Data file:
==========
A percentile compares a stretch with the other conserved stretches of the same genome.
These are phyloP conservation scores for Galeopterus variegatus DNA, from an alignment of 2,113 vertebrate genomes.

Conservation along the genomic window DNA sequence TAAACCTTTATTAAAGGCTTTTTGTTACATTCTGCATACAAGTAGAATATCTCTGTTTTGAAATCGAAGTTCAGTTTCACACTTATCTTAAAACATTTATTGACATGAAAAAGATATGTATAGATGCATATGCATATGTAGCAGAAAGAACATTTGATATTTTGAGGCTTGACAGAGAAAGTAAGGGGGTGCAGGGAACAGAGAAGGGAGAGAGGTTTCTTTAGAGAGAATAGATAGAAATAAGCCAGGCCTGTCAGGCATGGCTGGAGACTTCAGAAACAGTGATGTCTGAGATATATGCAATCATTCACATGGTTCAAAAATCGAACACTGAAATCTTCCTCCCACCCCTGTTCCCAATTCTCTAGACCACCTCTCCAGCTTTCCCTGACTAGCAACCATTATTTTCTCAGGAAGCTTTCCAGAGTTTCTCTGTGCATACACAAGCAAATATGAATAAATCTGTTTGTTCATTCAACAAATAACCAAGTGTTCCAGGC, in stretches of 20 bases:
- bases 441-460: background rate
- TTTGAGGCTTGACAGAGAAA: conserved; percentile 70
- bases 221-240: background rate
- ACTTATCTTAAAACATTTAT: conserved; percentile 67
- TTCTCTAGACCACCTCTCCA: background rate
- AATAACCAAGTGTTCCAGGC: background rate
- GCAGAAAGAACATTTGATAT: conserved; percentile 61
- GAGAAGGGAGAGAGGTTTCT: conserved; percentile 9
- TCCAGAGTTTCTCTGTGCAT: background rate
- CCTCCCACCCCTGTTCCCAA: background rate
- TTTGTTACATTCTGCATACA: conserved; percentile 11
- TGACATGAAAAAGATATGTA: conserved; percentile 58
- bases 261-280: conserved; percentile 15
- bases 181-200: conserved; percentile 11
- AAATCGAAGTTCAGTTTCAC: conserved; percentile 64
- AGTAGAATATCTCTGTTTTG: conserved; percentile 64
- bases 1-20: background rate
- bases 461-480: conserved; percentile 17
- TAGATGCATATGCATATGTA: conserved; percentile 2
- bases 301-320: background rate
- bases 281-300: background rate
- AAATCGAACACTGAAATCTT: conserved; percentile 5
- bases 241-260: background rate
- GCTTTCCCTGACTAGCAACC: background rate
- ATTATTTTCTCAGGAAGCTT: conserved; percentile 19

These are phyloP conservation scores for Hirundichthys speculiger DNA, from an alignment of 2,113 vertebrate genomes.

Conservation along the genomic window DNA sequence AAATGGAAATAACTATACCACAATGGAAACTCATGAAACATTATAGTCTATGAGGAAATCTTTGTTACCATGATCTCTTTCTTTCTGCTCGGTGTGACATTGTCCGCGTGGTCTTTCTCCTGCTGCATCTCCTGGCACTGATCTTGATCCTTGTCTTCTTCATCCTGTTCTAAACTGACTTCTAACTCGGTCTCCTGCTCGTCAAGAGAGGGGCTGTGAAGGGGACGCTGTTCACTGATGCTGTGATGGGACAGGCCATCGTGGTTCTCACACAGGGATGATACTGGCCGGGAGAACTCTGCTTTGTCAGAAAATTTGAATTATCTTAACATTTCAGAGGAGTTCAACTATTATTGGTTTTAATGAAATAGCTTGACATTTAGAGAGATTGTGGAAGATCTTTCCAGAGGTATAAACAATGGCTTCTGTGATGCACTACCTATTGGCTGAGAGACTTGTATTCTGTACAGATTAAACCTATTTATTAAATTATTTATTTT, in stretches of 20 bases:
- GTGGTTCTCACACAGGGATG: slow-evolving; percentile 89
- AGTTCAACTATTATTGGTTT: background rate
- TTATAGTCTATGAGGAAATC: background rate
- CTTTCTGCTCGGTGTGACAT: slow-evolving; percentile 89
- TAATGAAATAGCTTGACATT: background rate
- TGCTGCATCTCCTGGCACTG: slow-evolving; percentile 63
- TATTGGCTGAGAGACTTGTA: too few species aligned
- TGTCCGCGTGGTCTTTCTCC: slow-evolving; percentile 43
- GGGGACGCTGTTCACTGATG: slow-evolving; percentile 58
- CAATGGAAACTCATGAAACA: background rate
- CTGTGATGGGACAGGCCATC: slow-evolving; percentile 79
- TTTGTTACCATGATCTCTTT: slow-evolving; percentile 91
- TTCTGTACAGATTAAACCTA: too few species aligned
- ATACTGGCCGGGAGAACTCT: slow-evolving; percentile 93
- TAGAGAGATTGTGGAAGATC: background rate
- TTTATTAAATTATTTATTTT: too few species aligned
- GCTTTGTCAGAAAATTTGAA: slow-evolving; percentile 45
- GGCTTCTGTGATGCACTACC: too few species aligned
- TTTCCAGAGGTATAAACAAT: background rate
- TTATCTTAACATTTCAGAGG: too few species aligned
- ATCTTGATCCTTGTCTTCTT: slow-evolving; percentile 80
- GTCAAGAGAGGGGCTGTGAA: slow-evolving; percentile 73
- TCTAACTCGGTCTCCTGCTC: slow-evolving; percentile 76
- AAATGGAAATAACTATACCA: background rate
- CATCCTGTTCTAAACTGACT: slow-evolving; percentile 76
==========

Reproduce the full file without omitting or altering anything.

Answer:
A percentile compares a stretch with the other conserved stretches of the same genome.
These are phyloP conservation scores for Galeopterus variegatus DNA, from an alignment of 2,113 vertebrate genomes.

Conservation along the genomic window DNA sequence TAAACCTTTATTAAAGGCTTTTTGTTACATTCTGCATACAAGTAGAATATCTCTGTTTTGAAATCGAAGTTCAGTTTCACACTTATCTTAAAACATTTATTGACATGAAAAAGATATGTATAGATGCATATGCATATGTAGCAGAAAGAACATTTGATATTTTGAGGCTTGACAGAGAAAGTAAGGGGGTGCAGGGAACAGAGAAGGGAGAGAGGTTTCTTTAGAGAGAATAGATAGAAATAAGCCAGGCCTGTCAGGCATGGCTGGAGACTTCAGAAACAGTGATGTCTGAGATATATGCAATCATTCACATGGTTCAAAAATCGAACACTGAAATCTTCCTCCCACCCCTGTTCCCAATTCTCTAGACCACCTCTCCAGCTTTCCCTGACTAGCAACCATTATTTTCTCAGGAAGCTTTCCAGAGTTTCTCTGTGCATACACAAGCAAATATGAATAAATCTGTTTGTTCATTCAACAAATAACCAAGTGTTCCAGGC, in stretches of 20 bases:
- bases 441-460: background rate
- TTTGAGGCTTGACAGAGAAA: conserved; percentile 70
- bases 221-240: background rate
- ACTTATCTTAAAACATTTAT: conserved; percentile 67
- TTCTCTAGACCACCTCTCCA: background rate
- AATAACCAAGTGTTCCAGGC: background rate
- GCAGAAAGAACATTTGATAT: conserved; percentile 61
- GAGAAGGGAGAGAGGTTTCT: conserved; percentile 9
- TCCAGAGTTTCTCTGTGCAT: background rate
- CCTCCCACCCCTGTTCCCAA: background rate
- TTTGTTACATTCTGCATACA: conserved; percentile 11
- TGACATGAAAAAGATATGTA: conserved; percentile 58
- bases 261-280: conserved; percentile 15
- bases 181-200: conserved; percentile 11
- AAATCGAAGTTCAGTTTCAC: conserved; percentile 64
- AGTAGAATATCTCTGTTTTG: conserved; percentile 64
- bases 1-20: background rate
- bases 461-480: conserved; percentile 17
- TAGATGCATATGCATATGTA: conserved; percentile 2
- bases 301-320: background rate
- bases 281-300: background rate
- AAATCGAACACTGAAATCTT: conserved; percentile 5
- bases 241-260: background rate
- GCTTTCCCTGACTAGCAACC: background rate
- ATTATTTTCTCAGGAAGCTT: conserved; percentile 19

These are phyloP conservation scores for Hirundichthys speculiger DNA, from an alignment of 2,113 vertebrate genomes.

Conservation along the genomic window DNA sequence AAATGGAAATAACTATACCACAATGGAAACTCATGAAACATTATAGTCTATGAGGAAATCTTTGTTACCATGATCTCTTTCTTTCTGCTCGGTGTGACATTGTCCGCGTGGTCTTTCTCCTGCTGCATCTCCTGGCACTGATCTTGATCCTTGTCTTCTTCATCCTGTTCTAAACTGACTTCTAACTCGGTCTCCTGCTCGTCAAGAGAGGGGCTGTGAAGGGGACGCTGTTCACTGATGCTGTGATGGGACAGGCCATCGTGGTTCTCACACAGGGATGATACTGGCCGGGAGAACTCTGCTTTGTCAGAAAATTTGAATTATCTTAACATTTCAGAGGAGTTCAACTATTATTGGTTTTAATGAAATAGCTTGACATTTAGAGAGATTGTGGAAGATCTTTCCAGAGGTATAAACAATGGCTTCTGTGATGCACTACCTATTGGCTGAGAGACTTGTATTCTGTACAGATTAAACCTATTTATTAAATTATTTATTTT, in stretches of 20 bases:
- GTGGTTCTCACACAGGGATG: slow-evolving; percentile 89
- AGTTCAACTATTATTGGTTT: background rate
- TTATAGTCTATGAGGAAATC: background rate
- CTTTCTGCTCGGTGTGACAT: slow-evolving; percentile 89
- TAATGAAATAGCTTGACATT: background rate
- TGCTGCATCTCCTGGCACTG: slow-evolving; percentile 63
- TATTGGCTGAGAGACTTGTA: too few species aligned
- TGTCCGCGTGGTCTTTCTCC: slow-evolving; percentile 43
- GGGGACGCTGTTCACTGATG: slow-evolving; percentile 58
- CAATGGAAACTCATGAAACA: background rate
- CTGTGATGGGACAGGCCATC: slow-evolving; percentile 79
- TTTGTTACCATGATCTCTTT: slow-evolving; percentile 91
- TTCTGTACAGATTAAACCTA: too few species aligned
- ATACTGGCCGGGAGAACTCT: slow-evolving; percentile 93
- TAGAGAGATTGTGGAAGATC: background rate
- TTTATTAAATTATTTATTTT: too few species aligned
- GCTTTGTCAGAAAATTTGAA: slow-evolving; percentile 45
- GGCTTCTGTGATGCACTACC: too few species aligned
- TTTCCAGAGGTATAAACAAT: background rate
- TTATCTTAACATTTCAGAGG: too few species aligned
- ATCTTGATCCTTGTCTTCTT: slow-evolving; percentile 80
- GTCAAGAGAGGGGCTGTGAA: slow-evolving; percentile 73
- TCTAACTCGGTCTCCTGCTC: slow-evolving; percentile 76
- AAATGGAAATAACTATACCA: background rate
- CATCCTGTTCTAAACTGACT: slow-evolving; percentile 76